Lassitude of Human rights system in India

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The Human freedom index 2020 ranked India 111th among 162 countries. India fell 17 spots compared to the 2019 rank. The index scans the civil, economic and personal freedom within a country. In the past year, a lot happened in India. The protest against the farm bill, unimaginably large list of cases under UAPA, sedition charges, the new norms for social media platform and the face-off between the private companies and the government with regard to this issue are to name a few. In fact, the new IT rules allegedly infringe the right to privacy which is again a human right.

By definition, human rights are simply the rights and the freedom that an individual enjoys by virtue of being a human. The Universal Declaration of human rights is the document but lays down its foundation. It was proclaimed by United Nations General Assembly in Paris in 1948. The document comprehensively along with the two covenants- the international covenant for civil and political rights and the international covenant for economic, social and cultural rights the International Bill of Rights.


On the lines of the document, India established statutory committees in 1993 the National Human Rights Commission and State Human Rights Commission under the protection of Human Rights Act, 1993. It is a watchdog institution. Recently it was amended in 2019. Despite having a statutory body to overlook human rights Indian performance in the human freedom index was dismal. According to many experts, the Commission is a toothless body. The Commission has practically no power of investigation and hence it is reduced to a recommendatory body. Government can reject its recommendations. Also, most of the pleads go unheard since the legal period for registering a complaint is one year from the incident. The chairperson of the National Commission can be a person who has been chief justice of the Supreme Court or a judge of the Supreme Court. There are three members (At least one should be a woman) who are selected from amongst retired judge of the Supreme Court or retired Chief Justice of a High Court. From the structure itself, it is clear that most of the members are judicial and therefore critics often complain about NHRC being a retirement plan for judges. State Human Rights Commission have even more restricted powers.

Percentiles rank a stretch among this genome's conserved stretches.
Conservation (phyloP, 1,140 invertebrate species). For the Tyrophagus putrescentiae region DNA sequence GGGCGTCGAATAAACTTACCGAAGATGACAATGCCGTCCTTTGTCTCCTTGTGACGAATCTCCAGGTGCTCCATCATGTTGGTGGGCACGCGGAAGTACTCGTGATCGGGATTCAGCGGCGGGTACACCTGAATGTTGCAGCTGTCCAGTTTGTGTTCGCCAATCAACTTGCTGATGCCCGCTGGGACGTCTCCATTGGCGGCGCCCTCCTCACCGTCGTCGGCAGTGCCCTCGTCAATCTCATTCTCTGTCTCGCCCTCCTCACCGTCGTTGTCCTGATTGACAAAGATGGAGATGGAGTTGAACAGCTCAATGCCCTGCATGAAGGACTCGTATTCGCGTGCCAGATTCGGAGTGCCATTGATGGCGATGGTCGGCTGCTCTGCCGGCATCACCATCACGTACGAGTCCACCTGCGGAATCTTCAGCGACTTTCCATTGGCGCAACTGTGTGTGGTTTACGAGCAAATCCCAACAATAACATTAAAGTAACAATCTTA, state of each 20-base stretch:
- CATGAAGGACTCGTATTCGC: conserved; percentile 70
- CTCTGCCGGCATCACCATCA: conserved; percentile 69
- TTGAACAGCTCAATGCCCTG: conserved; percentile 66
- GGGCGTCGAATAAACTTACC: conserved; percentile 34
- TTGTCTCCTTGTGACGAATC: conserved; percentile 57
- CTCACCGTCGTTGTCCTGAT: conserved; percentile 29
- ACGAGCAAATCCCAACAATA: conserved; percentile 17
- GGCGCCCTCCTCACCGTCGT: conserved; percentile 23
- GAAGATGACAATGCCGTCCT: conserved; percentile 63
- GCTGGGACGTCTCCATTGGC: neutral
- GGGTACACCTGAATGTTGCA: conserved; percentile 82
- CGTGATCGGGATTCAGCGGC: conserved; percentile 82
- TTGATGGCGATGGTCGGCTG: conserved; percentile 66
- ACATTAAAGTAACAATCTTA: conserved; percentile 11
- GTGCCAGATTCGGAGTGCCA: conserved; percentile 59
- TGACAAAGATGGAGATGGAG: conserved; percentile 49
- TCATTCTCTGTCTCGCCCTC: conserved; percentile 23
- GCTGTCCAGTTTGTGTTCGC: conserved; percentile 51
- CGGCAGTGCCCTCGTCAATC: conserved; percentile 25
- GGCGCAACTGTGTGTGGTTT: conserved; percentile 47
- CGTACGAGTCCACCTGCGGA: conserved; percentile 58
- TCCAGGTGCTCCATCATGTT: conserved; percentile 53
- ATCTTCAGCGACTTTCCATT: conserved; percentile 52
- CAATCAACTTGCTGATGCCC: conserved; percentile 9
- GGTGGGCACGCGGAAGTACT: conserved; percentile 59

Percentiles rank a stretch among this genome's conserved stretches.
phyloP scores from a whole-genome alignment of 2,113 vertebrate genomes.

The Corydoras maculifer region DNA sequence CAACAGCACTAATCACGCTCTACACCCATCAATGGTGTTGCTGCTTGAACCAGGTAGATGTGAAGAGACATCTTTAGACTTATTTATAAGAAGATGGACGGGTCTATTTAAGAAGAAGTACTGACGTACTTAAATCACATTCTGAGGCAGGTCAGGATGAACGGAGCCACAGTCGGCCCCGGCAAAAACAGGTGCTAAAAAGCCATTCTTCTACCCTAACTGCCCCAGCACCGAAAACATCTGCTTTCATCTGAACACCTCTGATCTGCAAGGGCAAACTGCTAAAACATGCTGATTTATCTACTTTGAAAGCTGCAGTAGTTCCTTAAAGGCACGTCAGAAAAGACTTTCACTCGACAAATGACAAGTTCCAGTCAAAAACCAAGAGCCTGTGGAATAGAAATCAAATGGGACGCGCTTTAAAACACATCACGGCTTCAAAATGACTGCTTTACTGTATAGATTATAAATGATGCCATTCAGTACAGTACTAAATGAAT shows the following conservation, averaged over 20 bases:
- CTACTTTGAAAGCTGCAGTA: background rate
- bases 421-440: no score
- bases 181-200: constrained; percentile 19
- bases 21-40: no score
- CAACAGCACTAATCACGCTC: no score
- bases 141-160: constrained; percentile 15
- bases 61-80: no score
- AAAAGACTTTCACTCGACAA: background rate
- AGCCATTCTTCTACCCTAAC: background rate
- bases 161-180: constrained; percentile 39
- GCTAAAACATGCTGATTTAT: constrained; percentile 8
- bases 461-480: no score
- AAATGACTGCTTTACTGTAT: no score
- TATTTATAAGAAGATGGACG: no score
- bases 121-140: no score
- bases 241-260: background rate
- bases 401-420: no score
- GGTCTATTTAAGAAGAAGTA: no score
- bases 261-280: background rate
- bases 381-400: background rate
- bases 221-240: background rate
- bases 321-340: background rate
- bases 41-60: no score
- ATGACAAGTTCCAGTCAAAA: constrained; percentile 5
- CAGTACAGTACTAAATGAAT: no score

We all know what is required to rehaul the system and make it more resilient. Firstly, few changes in the structure of the National Human Rights Commission and states Human Rights Commission by giving them more investigative powers can be the starting point of reforms. Secondly, dissensions should not be muffled. The government should withstand the scrutiny of the activists and answer their queries. No government is bigger than human rights in a democracy. Sedition charges or UAPA should not be used as tools of silencing. These are not new suggestions. The supreme court in its numerous judgements, expert committees and civil society have advocated for a robust human rights system. The wait for a more responsive system is not over and the people are sanguine that reforms will happen in future.